Russia has not implemented the recommendations contained in the UN Convention on the Rights of the C
That is what the presidential ombudsman for children’s rights, Alex Golovan, stated at a press conference on the eve of the twentieth anniversary of the UN Convention on Children’s Rights.
Mr Golovan said that every five years the UN Committee offers observations, suggestions and recommendations to participating states. In his opinion Russia does not consider many of these or drags its feet on implementation. An instance is the failure to adopt a national plan of action, which the committee recommended as long ago as 2005. The ombudsman expressed the hope that a plan would come into existence by mid 2010. He also said that there was no co-ordinating committee responsible for implementation of the Convention.
He added that Russia was the only former member of the Soviet Union that had not signed up to two optional ancillary agreements relating to the involvement of children in armed conflicts and child trafficking. The departments of state responsible for the signing and further ratification of these agreements have maintained that first of all it is necessary to bring Russian domestic legislation into line with international legal requirements.
Mr Golovan went on to say:
‘Everywhere else they do things the other way round. The international document is first signed by way of adopting an aim in principle and then the domestic legislation is adapted, machinery for implementation organised and finance allocated. Russia has no plan for bringing existing legislation into line and the ancillary agreements have not been ratified.’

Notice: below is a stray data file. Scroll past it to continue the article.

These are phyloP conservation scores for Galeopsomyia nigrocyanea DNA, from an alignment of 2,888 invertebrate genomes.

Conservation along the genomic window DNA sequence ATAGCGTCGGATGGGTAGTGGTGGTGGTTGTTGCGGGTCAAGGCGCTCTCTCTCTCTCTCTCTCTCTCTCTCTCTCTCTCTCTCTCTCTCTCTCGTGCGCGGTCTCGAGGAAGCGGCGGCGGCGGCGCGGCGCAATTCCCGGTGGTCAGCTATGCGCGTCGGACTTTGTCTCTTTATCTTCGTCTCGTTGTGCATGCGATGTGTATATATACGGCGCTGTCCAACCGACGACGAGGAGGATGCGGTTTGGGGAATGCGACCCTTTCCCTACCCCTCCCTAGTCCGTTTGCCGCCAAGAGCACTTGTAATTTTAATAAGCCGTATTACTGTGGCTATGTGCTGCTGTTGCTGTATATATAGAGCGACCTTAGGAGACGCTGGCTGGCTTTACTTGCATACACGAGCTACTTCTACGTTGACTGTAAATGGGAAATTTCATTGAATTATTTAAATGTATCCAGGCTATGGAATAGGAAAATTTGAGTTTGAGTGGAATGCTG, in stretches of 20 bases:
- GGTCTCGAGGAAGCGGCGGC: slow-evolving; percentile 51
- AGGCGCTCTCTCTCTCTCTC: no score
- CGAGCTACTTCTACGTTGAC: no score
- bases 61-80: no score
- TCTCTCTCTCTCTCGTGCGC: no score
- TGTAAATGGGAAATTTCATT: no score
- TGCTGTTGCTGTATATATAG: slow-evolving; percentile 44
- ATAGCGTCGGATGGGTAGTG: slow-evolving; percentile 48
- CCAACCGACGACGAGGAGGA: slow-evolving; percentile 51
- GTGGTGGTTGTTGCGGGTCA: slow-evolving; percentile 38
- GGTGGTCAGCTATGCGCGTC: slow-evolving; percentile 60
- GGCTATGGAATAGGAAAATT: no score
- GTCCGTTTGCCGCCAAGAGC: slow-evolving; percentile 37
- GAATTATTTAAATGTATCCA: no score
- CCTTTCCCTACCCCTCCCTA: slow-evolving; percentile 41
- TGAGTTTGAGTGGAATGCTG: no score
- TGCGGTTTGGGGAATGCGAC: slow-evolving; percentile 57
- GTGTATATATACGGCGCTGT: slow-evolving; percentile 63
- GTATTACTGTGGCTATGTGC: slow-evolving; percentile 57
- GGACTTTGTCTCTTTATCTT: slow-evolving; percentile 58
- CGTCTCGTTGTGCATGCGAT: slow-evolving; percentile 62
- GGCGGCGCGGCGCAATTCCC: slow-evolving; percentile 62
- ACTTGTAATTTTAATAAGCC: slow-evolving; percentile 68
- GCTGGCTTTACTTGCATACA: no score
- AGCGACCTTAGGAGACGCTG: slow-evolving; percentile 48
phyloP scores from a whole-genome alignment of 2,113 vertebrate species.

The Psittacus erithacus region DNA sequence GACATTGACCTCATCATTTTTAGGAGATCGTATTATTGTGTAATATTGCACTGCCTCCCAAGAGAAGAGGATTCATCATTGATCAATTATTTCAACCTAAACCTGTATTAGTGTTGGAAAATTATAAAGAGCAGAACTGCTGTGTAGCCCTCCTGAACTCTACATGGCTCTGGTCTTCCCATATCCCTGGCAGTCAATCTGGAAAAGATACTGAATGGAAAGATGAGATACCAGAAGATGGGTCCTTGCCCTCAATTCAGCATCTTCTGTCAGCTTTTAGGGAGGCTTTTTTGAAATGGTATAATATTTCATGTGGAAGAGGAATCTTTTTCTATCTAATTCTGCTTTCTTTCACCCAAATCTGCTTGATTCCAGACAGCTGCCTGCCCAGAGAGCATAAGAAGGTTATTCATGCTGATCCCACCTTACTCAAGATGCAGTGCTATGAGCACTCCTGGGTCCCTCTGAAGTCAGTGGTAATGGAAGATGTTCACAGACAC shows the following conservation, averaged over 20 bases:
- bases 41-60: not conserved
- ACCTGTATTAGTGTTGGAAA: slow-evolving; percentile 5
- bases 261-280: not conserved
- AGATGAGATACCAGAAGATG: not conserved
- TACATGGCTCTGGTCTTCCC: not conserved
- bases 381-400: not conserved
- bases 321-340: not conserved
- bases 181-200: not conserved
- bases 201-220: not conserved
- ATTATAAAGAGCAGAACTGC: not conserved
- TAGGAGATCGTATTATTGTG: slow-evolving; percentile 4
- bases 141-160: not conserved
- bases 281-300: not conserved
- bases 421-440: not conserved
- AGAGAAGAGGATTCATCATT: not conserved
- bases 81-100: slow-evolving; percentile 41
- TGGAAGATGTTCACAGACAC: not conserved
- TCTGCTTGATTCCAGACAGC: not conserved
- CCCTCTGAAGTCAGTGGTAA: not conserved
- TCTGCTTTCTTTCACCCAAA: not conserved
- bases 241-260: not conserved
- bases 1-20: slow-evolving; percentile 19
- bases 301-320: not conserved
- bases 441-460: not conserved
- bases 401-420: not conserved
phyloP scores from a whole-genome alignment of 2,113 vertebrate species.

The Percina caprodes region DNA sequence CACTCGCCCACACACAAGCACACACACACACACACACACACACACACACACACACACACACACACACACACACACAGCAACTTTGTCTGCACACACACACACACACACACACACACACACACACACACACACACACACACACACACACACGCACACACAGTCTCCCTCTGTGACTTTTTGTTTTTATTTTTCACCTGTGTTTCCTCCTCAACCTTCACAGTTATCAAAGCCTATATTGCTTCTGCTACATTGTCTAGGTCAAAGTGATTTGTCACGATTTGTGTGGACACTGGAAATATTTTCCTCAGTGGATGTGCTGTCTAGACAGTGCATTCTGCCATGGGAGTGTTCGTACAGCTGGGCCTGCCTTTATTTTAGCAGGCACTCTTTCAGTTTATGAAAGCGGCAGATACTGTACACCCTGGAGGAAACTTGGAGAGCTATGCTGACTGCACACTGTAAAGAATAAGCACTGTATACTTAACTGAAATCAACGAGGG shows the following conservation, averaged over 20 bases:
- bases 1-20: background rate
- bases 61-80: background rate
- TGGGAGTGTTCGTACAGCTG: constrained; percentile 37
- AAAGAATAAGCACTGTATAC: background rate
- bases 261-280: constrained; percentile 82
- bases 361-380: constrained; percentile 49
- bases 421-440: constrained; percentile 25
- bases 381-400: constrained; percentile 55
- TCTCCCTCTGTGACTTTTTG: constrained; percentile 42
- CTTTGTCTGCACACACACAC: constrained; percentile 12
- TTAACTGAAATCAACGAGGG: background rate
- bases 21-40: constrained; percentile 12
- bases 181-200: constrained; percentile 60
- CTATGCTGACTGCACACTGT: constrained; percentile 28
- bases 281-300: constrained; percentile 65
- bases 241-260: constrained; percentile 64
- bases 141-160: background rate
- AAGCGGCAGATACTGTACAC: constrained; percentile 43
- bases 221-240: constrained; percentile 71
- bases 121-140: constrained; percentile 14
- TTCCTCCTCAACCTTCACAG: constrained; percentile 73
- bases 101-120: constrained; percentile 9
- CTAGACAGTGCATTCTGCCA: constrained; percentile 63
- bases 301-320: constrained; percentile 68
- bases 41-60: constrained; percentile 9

He had met with the minister for foreign affairs and the prosecutor general of the Russian Federation, who understood the issues involved.
Mr Golovan mentioned that his service in co-operation with the Fund for the Support of Children in a Difficult Life Situation was in the process of setting up a confidential telephone line for the use of children in every region of the federation. Any child will be able to telephone using a simple number and report an act of violence. Specialist personnel would give them psychological help or call in other services. The number would be the same nationwide, though the details had not all been settled yet. The ombudsman took the view that those championing children’s rights should seek the views of the children themselves. With that aim in mind, youth parliaments had been created in some areas as well as youth councils in educational institutions. In addition, the institution of an ombudsman for the rights of schoolchildren was being introduced.
Children had been invited to the press conference. One, a resident at a Moscow children’s home, who is concerned with observance of children’s rights in the region’s homes, said that orphans there were in need of material and psychological help. On leaving a home former inhabitants received neither an apartment nor sufficient money to live on. A member of the children’s parliament of Izhevsk drew attention to the way in which the rights of children with disabilities were violated, saying that they were obliged to stay at home and had little opportunity to socialise with others in their age group. A student at the Moscow State Institute for Land Improvement and Irrigation spoke about positive developments in the legal system. In her opinion, the Young G8* in which she had had the opportunity to take part was the best illustration of how children’s rights are being promoted in practice.
* Russia, Japan, USA, Britain, Germany, Italy, France and Canada were represented at this event, which took place on Hokkaido Island (Japan) last June (Translator’s Note).